Tag Archives: Daredevil

Heroes in Their Own Story

In the bonus material on the back pages of Justice, author Jim Krueger praises Bob McKee and his story seminar for teaching him this pivotal idea: every good villain must believe himself to be the hero of his story.

You can see that idea played out best in my description of Luthor’s motives. He wanted to raise up a new, stronger humanity that didn’t lean on the crutches of overpowered non-humans like Superman and the Martian Manhunter. He’s still a villain because of the path he’s willing to take to get there, but you can see how calling him a hero of his own story could work.

Wilson Fisk (Kingpin) in the Daredevil series would easily fit here too. He spoke of remaking the city into a better, safer neighborhood. But he also knew what goodness and moral truth were, at least, something of them. In this clip, which is one of the best of the season, he talks through his thinking process probably for dramatic effect, not from a fit of honesty.

Krueger says good villains don’t roll out of bed wondering what new terrors they can unleash, except some of them do. Some men just want to watch the world burn, as Alfred in another story put it, and even Krueger’s story demonstrates that

In Justice, dozens of villains collaborate on a single, grand cause because they are being manipulated by their leaders. I won’t tell you how to avoid the spoiler, but they do not share a distorted view of some common good that has pressed them to put aside differences. Their only good is their own profit, power, or pleasure. Their leader is using them to wage war for as long as he can until he disposed of them. Nothing about that can be called good.

Heroism is about saving people. In the New Avengers series I’m reading now, their compulsion to save people is almost a weakness. They will not let go of the possibility that they could defeat what at the moment appears to be indefeatable. They must try while they still can. Villains think about using people and saving themselves, which isn’t good just as abuse of all types is heroic.

Macbeth may be the hero of his story. Hamlet is. Many others just want the thrill of dropping the match that sets the world aflame.

Taking liberties with realism

Our friend Loren Eaton at I Saw Lightning Fall exegetes the ways the Daredevil series improves its storytelling by getting the real world wrong:

Here’s the interesting thing, though: While all these examples might falter on the ground of plausibility, they do yeoman’s work in developing both characters and plots, in advancing scenarios and revealing personal peculiarities. When Kingpin calls Vanessa on the carpet for concealed carry, viewers learn that she’s not some ingénue, but rather an empowered woman with her own ambitions: “We’ve been sitting here talking for hours, and you’re going to insult me like I have no idea what you really do? … I know you’re a dangerous man. That’s why I brought a gun to a dinner date.”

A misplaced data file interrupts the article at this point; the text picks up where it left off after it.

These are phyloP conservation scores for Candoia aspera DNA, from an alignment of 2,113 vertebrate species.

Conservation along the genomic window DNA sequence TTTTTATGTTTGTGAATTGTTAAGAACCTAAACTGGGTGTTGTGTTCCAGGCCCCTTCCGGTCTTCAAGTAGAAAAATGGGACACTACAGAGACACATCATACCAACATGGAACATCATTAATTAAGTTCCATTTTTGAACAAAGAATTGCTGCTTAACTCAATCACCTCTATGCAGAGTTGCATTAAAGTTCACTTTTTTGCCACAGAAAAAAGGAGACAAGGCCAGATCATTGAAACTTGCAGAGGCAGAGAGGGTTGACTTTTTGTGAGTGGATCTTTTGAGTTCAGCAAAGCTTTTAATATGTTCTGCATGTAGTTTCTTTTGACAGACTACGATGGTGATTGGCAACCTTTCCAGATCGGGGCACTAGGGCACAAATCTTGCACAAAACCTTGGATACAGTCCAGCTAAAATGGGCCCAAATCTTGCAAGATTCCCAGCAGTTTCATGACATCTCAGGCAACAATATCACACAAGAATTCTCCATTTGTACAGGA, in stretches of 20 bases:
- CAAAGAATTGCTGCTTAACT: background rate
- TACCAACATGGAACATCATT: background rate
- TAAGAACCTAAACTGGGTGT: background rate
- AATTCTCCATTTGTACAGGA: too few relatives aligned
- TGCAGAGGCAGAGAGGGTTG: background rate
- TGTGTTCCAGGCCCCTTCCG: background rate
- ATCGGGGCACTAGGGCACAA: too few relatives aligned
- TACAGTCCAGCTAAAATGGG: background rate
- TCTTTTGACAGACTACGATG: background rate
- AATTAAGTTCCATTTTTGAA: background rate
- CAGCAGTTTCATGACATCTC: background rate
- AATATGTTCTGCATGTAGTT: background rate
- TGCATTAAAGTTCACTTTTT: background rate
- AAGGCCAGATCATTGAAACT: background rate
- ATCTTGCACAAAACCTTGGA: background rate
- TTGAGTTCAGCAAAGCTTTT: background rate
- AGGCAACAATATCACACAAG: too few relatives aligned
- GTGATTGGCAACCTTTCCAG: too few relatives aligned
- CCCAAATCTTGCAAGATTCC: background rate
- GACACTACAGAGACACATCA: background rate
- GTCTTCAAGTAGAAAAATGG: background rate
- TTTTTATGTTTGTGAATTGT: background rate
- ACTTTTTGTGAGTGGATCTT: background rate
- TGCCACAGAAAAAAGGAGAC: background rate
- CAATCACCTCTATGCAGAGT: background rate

Read it all here.

“Nothing drives people to the church faster”

The second season of Netflix’s “Daredevil” was released today. Aaron Earls of “The Wardrobe Door” talks about the themes of the series.

“Nothing drives people to the church faster than the thought of the Devil snapping at their heels. Maybe that was God’s plan all along,” Father Lantom, Matt Murdock’s priest, says, “why he created him, allowed him to fall from grace to become a symbol to be feared, warning us all to tread the path of the righteous.”

Netflix’s “Daredevil” confronts the problem of evil in the world and challenges viewers to consider how they can be part of the solution. And it does it through the life of a blind Catholic superhero. . . .

When wrestling with the problem of evil, “Daredevil” gives an answer that may not address all of the philosophical wonderings, but addresses a much more practical issue. We see evil in the world and we wonder what God is doing about it. As those created in His image, we have to once again look in the mirror. “Daredevil” reminds us that God is there in the midst of the suffering, able to serve, because we are there.

I’m looking forward to this season. One image from the first season that sticks with me is that while the hero takes up the metaphor of the devil, the villain sees himself as a savior, at least until the very end when he spins another metaphor for himself. Unlike Jessica Jones, Daredevil wants to team up with God in this fight.

Jessica Jones: Don’t Fight Your Demons Alone

I was a big fan of the “Daredevil” series that released last year on Netflix. It was more brutal than I’m used to, but the story ran deep. Tying up the series with Kingpin paraphrasing part of Jesus’ parable of the Good Samaritan is the kind of deep water I hope to find in most shows I watch. So when the next installment of this street-level view on the Marvel universe came out with “Jessica Jones,” I hoped to see something similar. But no. (The spoiler flag is on the field.)

Krysten Ritter on the set of 'Jessica Jones'“Jessica Jones” is not the story of a moral crusader. It’s the story of a survivor of emotional and sexual abuse. Granted, she’s a unique survivor of a unique type of abuse. Jessica (portrayed by Kristen Ritter) has super strength, endurance, and the ability to fly—brought on through a chemical exposure a bit like the first step Matt Murdock (Daredevil) took in his origin story. Her abuser is not only a master manipulator, like at least two other characters in the show, but a man who can control people’s minds for several hours at a time.  Continue reading Jessica Jones: Don’t Fight Your Demons Alone